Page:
Nothing is ever straightforward with the Bible, but when I drew this I thought it was a straightforward observation based on Lev. 11:20-3 – All fowls that creep, going upon all four, shall be an abomination unto you. Yet these may ye eat of every flying creeping thing that goeth upon all four, which have legs above their feet, to leap withal upon the earth; even these of them ye may eat; the locust after his kind, and the bald locust after his kind, and the beetle after his kind, and the grasshopper after his kind. But all other flying creeping things, which have four feet, shall be an abomination unto you.
Mainly, the Bible was written in a different time period when insects may have been viewed as having 4 legs for one reason or another or we have a translation issue. Therefore, trying to use it as a historical reference for scientific observation is pointless. This is one problem that continues to plague literalism and sometimes the criticism of literalism. Scripture may infer certain things we can investigate, but as one skeptic pointed out to me when I said this was a Biblical error, “You can’t apply modern taxonomy onto a piece of scripture. ” In other words, it’s hard to know for sure the intent of the Biblical author or their interpretation and therefore saying that it is an outright error based on how we define insects now may be an error in of itself.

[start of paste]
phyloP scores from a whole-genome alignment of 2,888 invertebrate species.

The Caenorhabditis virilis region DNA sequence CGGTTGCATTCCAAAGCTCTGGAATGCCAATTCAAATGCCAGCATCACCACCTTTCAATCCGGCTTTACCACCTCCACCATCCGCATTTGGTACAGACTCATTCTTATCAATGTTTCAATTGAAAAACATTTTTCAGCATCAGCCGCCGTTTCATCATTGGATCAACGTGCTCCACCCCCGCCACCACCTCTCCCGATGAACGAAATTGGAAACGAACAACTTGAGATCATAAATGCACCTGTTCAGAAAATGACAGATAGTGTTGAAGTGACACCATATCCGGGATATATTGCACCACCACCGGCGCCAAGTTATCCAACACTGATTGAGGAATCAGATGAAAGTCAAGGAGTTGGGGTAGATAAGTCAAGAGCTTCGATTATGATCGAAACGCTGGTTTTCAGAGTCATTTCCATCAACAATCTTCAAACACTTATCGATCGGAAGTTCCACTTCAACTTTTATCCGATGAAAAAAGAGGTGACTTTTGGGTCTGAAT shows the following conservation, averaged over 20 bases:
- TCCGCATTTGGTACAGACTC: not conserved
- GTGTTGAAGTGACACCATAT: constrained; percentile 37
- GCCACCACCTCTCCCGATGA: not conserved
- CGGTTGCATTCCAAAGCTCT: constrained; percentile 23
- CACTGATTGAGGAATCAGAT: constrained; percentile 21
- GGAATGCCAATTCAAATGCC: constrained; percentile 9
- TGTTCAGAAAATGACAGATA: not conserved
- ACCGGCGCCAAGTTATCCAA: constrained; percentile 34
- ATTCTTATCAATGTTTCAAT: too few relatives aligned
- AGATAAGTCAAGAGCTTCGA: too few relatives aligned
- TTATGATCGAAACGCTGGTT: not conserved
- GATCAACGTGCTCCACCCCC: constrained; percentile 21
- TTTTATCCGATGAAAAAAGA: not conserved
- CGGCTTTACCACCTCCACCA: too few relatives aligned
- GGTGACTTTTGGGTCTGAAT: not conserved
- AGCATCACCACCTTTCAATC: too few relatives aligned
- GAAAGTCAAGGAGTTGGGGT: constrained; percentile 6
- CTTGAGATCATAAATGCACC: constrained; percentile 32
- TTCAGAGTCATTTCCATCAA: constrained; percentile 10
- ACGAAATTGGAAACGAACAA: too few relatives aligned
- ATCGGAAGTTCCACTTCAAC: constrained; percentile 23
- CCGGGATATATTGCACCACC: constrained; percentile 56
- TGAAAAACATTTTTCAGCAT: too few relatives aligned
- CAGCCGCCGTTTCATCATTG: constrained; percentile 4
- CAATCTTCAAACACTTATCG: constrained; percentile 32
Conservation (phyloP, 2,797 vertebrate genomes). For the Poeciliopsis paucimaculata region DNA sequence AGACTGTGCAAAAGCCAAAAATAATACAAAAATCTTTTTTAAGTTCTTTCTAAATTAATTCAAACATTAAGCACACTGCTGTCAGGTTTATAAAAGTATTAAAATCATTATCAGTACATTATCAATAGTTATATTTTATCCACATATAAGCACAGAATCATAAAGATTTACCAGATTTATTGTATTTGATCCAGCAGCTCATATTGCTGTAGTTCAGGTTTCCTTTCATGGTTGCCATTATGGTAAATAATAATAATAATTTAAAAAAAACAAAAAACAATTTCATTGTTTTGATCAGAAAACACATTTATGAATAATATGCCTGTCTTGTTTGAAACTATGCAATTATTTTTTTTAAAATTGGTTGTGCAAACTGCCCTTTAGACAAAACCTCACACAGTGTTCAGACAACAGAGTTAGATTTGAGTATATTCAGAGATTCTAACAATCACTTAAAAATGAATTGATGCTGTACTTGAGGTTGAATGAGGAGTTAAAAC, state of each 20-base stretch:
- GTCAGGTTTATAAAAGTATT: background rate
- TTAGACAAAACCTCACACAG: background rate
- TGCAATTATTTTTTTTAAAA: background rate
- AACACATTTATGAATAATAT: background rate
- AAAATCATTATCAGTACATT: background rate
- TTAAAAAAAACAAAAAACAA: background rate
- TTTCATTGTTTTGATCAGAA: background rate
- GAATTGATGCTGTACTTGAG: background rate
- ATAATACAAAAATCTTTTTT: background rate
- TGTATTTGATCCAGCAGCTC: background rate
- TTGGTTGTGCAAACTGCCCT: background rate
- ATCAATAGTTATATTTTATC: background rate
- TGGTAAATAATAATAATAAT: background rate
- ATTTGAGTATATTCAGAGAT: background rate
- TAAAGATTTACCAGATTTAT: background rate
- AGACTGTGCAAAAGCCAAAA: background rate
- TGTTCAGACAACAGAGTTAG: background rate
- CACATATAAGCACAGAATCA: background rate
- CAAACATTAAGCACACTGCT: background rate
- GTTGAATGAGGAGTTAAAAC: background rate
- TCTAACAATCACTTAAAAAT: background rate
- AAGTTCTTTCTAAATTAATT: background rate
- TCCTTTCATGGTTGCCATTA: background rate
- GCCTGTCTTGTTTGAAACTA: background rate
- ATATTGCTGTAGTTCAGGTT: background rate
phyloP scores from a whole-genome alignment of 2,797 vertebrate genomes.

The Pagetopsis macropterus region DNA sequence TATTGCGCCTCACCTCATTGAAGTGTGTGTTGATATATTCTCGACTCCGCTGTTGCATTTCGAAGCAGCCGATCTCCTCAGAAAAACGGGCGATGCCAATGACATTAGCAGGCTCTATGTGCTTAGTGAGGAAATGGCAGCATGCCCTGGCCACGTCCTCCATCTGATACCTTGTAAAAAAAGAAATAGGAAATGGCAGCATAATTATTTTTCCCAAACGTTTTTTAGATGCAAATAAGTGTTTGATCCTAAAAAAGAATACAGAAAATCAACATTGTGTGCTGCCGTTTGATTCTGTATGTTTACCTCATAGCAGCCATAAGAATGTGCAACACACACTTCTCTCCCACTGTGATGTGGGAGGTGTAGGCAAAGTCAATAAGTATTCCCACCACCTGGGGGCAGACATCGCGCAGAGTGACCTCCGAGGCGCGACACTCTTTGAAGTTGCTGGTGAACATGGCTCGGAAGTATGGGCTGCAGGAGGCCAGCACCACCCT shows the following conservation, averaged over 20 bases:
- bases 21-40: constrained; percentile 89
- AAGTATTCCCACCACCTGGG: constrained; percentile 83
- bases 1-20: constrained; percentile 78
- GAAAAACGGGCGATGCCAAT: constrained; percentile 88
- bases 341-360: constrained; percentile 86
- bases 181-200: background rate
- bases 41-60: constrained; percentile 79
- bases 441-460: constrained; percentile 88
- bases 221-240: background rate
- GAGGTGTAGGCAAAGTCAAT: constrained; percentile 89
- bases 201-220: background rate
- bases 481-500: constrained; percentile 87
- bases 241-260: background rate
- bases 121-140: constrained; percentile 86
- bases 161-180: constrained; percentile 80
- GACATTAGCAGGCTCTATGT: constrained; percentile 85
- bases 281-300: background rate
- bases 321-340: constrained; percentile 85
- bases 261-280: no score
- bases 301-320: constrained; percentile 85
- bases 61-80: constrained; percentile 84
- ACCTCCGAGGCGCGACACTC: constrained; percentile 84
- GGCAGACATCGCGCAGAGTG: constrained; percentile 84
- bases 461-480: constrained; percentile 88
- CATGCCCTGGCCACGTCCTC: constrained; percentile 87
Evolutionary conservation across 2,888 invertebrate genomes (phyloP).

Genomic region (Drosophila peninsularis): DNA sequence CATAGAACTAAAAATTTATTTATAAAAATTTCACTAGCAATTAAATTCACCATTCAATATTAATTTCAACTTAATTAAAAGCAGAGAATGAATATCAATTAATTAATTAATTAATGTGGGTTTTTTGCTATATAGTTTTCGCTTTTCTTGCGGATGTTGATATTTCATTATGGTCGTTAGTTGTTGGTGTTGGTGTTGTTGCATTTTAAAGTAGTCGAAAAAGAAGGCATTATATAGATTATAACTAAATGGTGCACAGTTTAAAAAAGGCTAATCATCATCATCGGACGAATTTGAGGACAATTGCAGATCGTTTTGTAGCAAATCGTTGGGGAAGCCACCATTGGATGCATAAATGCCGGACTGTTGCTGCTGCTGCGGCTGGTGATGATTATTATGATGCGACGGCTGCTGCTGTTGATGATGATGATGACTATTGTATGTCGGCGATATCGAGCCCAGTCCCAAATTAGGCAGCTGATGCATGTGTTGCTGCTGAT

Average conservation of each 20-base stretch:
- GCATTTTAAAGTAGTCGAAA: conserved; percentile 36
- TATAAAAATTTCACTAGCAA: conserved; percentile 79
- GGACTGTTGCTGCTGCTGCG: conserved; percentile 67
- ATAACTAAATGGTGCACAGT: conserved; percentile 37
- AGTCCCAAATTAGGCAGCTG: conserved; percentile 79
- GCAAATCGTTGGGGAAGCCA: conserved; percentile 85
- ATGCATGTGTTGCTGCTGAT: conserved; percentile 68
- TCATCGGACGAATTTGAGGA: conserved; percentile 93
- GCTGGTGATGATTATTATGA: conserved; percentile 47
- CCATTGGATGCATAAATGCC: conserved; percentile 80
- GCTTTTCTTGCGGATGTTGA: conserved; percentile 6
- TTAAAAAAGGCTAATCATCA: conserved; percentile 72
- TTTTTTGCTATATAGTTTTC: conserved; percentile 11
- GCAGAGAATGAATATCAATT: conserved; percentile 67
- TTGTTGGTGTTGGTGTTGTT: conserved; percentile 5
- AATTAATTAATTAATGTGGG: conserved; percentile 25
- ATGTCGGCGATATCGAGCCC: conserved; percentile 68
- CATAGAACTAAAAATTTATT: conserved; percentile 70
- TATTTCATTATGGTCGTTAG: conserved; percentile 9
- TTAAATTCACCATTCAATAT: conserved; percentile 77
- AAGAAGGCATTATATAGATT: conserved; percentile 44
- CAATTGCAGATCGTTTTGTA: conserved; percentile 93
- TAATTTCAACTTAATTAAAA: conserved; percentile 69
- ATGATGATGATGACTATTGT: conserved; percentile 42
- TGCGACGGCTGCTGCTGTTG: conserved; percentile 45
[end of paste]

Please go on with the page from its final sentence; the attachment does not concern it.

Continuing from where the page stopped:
So there are two sides to the debate which are actually quite interesting. Check out these articles:
Should we throw out the Bible because insects have 4 legs? The problem is not the 4-legged insects, the problem is the “all-or-nothing” approach to the Bible. It’s either all true or it’s not true at all. This seems to be an anti-intellectual approach from both atheists and Christians. Parts of the Bible can be true, but much like scientific inquiry, conclusions are always up for debate. We can’t simply say the Bible is true based on faith. Much like these leg-picking literalists, modern views, modern science and modern morality are forced onto ancient texts. It’s an awkward way of reading the Bible and often can have humorous results. The Bible does not “live” or stand alone which is why churches are necessary to keep adding to the moral codes and theology (as well as subtracting certain pieces of Biblical morality incompatible with our modern laws). The Christian religion would be much easier to digest if this approach were taken (and some denominations have). A living church makes more sense than a living Bible.